LAHORE: China has undertaken the One Belt-One Road (OBOR), which is the path for increased connectivity through diplomacy, trade and economic cooperation. While global trade talks have stagnated, China seeks new trade routes and refurbishes old ones, helping developing countries restore physical and human infrastructure.
In this emerging dynamics of a post-globalisation world, China is the adhesive that is resuscitating ancient trade routes, including more countries and regions, honing each country’s comparative advantage, promoting mutual interests, and setting an example for cooperation.
Joseph Nye’s concept of ‘soft power’ is most applicable to China today – winning hearts and minds, people and communities through an interwoven route, the Silk Road. Pakistan has embraced the historic Initiative wholeheartedly. The China-Pakistan Economic Corridor (CPEC) is an unprecedented package of co-operation and development.
It is reshaping the geo-economic landscape and will prove to be a game-changer not only for Pakistan but the entire region. Never have investments through a bilateral cooperation framework been done with such speed and effectiveness.
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Pakistan’s industrial sector
CPEC provides the industrial sector of Pakistan with an opportunity to modernise and become more efficient and competitive. Various energy projects, coupled with improvements in infrastructure and road networks, would help address some of the key constraints to growth.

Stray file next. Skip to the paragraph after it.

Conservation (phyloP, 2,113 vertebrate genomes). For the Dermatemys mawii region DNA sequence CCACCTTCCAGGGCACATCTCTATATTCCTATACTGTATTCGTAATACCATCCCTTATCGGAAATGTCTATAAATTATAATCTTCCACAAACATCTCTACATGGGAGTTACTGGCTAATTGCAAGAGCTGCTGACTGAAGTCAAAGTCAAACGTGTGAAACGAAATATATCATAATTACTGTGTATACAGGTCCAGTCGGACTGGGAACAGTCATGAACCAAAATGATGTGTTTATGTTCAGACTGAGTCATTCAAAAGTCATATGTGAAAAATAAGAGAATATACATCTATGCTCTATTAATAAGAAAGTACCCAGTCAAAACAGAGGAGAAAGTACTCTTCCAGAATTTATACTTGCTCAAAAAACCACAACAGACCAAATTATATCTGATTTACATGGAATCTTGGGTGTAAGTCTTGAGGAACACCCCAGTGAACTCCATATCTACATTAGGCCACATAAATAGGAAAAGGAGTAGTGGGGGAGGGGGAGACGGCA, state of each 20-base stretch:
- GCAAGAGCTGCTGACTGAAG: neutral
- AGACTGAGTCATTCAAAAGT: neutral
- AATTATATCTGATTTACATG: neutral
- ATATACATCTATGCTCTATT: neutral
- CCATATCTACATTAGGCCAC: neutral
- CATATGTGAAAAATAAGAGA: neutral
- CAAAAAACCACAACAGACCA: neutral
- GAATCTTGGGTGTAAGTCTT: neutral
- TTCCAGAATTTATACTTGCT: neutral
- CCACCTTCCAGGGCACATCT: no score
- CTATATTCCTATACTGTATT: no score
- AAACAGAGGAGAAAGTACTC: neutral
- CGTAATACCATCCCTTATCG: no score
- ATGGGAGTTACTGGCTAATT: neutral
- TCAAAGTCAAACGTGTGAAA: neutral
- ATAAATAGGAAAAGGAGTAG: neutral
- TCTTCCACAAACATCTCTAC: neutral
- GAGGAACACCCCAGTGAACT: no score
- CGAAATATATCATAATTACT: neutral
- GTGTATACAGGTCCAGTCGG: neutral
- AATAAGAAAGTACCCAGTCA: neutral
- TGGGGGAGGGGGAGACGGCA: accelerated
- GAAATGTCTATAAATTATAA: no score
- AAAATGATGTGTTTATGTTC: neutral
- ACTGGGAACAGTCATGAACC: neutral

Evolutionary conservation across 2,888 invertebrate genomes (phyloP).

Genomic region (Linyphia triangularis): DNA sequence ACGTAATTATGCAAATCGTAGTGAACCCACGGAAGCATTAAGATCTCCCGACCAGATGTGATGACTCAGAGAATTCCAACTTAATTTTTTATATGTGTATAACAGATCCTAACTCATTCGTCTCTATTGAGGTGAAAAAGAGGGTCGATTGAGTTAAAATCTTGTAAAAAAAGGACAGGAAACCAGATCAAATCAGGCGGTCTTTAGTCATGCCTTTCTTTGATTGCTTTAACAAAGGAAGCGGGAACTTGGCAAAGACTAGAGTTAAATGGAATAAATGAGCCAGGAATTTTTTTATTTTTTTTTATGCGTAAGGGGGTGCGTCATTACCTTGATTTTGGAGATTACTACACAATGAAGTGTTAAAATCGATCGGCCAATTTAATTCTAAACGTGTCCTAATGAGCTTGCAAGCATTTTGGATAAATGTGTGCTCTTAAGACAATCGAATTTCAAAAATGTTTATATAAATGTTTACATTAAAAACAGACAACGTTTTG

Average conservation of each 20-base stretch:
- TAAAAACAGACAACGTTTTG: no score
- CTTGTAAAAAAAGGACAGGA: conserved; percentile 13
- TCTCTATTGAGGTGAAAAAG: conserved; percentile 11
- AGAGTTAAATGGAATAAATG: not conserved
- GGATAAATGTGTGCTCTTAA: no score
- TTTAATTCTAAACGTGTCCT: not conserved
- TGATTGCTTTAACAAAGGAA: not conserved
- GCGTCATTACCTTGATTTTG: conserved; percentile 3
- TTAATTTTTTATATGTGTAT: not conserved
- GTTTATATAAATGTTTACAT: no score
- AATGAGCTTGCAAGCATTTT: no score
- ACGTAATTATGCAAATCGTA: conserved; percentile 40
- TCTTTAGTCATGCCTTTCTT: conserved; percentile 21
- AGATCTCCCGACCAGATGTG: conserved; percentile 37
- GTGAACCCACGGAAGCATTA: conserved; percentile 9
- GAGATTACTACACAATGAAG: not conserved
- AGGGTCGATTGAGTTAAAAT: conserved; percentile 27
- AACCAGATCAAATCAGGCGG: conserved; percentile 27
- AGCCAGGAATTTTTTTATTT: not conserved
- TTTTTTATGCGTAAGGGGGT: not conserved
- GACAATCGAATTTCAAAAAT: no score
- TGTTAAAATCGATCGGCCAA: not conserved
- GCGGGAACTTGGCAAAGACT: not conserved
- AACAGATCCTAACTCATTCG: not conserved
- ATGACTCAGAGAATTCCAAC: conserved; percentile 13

More importantly, the development of Special Economic Zones (SEZs) would enable industries to smoothen supply chains, enhance collaboration and innovation capabilities, and help reap significant economies of scale.
However, this process will take time to materialise, and the nature of its trajectory would depend, at least in a short to medium term, on two main factors: 1. how the industrial transformation currently under way in China creates potential opportunities for Pakistan; and (2) how prepared Pakistan’s economy is to take advantage of this opportunity.
Industrial transformation in China
After experiencing rapid economic growth over the last three decades, China has been moving towards a new phase of development. The overall policy direction for this transformation stems from the 13th five-year plan (2016-2020), which was adopted by the Chinese government in March 2016.